This takes place in just over an hour, if one is to believe a masked witness interviewed on Al Jazeera. He claimed to be one of the armed men ordered to do the killing but was bothered by his conscience.
About 3:00 pm - The same witness said that the perpetrators received a call warning them of approaching Army soldiers. The killers hurriedly flee just before Army soldiers arrive, leaving behind more than two dozen unburied victims and their vehicles.
When the Army troops are still approaching about one kilometer from the crime scene, they hear the backhoe’s engine roar and see engine smoke coming from the heavy equipment. But when they reach the site, all the killers had already left the area.
The graves are found and the buried vehicles and bodies retrieved
When the Army soldiers arrive, they see 22 of the victims lying dead on the ground and, soon after, discover the newly-covered graves.
There are three gravesites:
(1) In Grave 1 are retrieved 24 of the victims, including three of the five Vios passengers, FX Tamaraw driver, Anthony Ridao, Genalyn Mangdadatu, Eden Mangudadatu, and Farina Mangudadatu
(2) In Grave 2 are found six others along with the Vios, L-300 and the Tamaraw-FX.
(3) In Grave 3 are found five people.
- The first two graves are 10 to 12 feet deep, while the third is just about five feet deep.
All in all, 35 victims are found buried in the three graves, while 22 are found lying on the ground, for a total of 57 fatalities. There are still three to four unidentified bodies.
Contrary to the initial reports released by the Mangudadatu family, none of the retrieved bodies were beheaded and there were no signs of rape. But at least some of the victims were shot in the genital area. Many were shot in the face, rendering them virtually unrecognizable.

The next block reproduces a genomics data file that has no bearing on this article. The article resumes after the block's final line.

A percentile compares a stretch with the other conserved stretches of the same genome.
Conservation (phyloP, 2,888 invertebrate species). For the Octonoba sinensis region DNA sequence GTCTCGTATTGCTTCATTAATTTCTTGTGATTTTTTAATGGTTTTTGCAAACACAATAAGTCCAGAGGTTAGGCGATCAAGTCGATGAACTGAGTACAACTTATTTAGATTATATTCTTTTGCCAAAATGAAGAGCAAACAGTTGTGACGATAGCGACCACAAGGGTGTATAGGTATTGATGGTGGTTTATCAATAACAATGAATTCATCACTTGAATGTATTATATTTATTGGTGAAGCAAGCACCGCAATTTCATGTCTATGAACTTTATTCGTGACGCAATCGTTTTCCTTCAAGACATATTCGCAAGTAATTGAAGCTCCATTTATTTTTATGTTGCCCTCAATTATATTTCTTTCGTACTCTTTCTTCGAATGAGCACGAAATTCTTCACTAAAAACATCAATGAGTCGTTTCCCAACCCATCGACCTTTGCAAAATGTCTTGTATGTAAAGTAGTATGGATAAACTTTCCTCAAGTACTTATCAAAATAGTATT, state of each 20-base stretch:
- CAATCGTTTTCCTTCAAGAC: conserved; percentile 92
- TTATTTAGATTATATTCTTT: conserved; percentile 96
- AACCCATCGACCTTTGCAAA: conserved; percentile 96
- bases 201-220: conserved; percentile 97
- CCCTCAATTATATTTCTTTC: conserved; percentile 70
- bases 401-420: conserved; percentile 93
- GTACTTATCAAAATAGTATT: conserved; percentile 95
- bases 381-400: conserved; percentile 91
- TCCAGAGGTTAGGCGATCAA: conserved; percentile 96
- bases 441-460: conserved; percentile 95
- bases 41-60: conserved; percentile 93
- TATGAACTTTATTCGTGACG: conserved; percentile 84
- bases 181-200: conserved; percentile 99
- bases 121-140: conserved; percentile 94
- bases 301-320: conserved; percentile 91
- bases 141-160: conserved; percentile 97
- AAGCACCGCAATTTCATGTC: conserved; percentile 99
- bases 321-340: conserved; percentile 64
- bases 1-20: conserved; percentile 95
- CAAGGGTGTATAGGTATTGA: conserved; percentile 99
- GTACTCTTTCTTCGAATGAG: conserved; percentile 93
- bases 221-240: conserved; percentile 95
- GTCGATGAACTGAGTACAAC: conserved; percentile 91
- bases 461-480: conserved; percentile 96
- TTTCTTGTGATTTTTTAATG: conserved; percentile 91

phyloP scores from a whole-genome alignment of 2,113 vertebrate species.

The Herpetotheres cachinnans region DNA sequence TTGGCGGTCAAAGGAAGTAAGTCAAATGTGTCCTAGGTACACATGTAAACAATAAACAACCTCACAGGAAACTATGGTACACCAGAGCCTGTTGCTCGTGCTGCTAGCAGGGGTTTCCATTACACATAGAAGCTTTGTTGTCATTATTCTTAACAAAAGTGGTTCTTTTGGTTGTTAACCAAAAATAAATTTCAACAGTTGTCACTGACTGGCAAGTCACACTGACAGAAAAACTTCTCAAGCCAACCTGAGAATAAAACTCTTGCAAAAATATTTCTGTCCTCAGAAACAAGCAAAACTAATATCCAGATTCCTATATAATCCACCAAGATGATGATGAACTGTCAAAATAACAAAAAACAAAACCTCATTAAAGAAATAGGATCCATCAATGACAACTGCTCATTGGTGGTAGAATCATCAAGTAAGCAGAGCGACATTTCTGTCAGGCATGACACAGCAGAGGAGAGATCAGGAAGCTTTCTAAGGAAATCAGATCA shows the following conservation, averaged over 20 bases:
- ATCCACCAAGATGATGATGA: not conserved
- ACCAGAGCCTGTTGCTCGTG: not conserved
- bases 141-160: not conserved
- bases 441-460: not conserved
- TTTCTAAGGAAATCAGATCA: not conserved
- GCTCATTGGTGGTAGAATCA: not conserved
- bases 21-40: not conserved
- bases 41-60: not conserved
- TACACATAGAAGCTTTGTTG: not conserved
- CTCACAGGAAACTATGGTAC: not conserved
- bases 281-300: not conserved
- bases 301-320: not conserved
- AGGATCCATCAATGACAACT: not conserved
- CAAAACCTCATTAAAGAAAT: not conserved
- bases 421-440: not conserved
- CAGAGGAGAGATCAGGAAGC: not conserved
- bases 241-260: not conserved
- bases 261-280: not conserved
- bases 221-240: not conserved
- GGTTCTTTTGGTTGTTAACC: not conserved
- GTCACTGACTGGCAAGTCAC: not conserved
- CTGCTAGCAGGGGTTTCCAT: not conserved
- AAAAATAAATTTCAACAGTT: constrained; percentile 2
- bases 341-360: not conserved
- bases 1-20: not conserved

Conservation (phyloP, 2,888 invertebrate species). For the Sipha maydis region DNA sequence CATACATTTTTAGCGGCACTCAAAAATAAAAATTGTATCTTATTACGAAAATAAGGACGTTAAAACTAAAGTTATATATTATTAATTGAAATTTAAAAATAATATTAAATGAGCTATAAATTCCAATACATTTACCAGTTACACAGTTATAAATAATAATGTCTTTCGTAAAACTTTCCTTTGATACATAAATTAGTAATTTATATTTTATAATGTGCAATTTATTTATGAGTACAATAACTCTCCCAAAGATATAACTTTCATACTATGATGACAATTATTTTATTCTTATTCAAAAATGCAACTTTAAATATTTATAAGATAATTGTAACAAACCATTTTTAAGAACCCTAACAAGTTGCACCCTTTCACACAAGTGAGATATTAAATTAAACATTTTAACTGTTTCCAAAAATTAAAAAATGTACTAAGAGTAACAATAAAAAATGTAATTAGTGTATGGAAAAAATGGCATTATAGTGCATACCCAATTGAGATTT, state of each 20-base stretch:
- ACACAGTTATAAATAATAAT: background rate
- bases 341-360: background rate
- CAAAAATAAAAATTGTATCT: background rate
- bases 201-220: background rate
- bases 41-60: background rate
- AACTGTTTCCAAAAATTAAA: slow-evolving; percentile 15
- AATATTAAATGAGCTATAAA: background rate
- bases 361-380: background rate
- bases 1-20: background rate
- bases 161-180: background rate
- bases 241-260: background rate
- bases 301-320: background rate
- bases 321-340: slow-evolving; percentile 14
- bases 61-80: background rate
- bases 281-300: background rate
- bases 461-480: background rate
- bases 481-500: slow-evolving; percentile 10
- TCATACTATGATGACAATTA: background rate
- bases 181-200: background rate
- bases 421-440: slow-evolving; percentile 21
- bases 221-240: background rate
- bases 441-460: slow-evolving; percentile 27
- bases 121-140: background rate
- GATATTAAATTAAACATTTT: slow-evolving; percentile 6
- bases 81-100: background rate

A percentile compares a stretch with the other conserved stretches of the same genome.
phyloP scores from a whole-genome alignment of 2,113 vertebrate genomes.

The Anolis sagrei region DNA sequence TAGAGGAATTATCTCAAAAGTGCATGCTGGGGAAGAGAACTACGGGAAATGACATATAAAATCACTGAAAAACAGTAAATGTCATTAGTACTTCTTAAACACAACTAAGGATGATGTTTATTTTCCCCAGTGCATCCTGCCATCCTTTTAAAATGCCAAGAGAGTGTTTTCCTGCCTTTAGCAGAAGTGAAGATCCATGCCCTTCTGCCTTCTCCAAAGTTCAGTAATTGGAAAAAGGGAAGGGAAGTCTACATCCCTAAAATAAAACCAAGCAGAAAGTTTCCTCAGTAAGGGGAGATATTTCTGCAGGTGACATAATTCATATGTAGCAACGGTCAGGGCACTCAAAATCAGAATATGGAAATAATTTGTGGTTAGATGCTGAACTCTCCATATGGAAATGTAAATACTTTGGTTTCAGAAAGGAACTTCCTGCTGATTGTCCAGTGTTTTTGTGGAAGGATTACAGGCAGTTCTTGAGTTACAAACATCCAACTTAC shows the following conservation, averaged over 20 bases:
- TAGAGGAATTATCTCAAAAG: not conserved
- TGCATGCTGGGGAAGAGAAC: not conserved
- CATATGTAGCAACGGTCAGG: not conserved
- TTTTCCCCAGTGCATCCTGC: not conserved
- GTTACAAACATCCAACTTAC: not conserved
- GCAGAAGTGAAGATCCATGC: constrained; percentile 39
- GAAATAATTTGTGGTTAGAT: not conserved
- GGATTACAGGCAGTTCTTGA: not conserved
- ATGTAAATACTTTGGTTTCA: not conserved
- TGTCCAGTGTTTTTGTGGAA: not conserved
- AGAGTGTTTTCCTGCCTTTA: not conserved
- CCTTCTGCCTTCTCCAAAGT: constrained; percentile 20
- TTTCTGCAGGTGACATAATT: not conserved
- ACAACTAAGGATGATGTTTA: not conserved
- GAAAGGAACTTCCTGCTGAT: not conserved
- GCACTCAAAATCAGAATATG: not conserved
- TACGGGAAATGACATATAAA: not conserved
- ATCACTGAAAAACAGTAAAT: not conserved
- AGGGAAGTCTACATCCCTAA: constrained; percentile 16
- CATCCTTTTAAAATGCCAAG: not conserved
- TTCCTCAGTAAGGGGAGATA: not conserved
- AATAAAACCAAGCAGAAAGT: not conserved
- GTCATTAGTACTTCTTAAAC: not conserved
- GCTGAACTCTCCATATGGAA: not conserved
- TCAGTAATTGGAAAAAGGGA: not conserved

Initial findings about the killers’ weapons
It appears that all the victims were killed with belt-fed mini-M16 rifles, except for Manila Bulletin reporter Alejandro “Bong” Reblando, who was killed with a shotgun. Reblando was found hogtied in the driver’s seat of the Pajero owned by Henry Araneta.
The yellow-colored backhoe is stamped with the words “Property of the province of Maguindanao - Gov. Datu Andal Ampatuan Sr.” – in black letters on the engine casing at the back of the operator’s booth. The backhoe is a heavy-duty model of yet unknown brand.
(Andal Ampatuan Sr., Maguindanao governor, is father and namesake of prime suspect Andal Ampatuan Jr., mayor of Datu Unsay town in the same province. The younger Ampatuan was allegedly seen at the scene of the abduction.)
The operator of the backhoe is missing as of this latest update.
The ensuing public outcry and government actions
Three days after the carnage, amid world-wide condemnation, Presidential Adviser Jesus Dureza convinces the Ampatuan family to give up Andal Jr. He is taken, without handcuffs, from Shariff Aguak to General Santos City where underwent inquest conducted by Justice Secretary Agnes Devanadera.
From his detention cell at the National Bureau of Investigation in Manila on Nov. 26, suspected mastermind Andal Jr. accused the MILF of committing the atrocity.
We will provide more details on this page as police, media, and researchers gather more pieces of the puzzle to reconstruct the whole chain of events.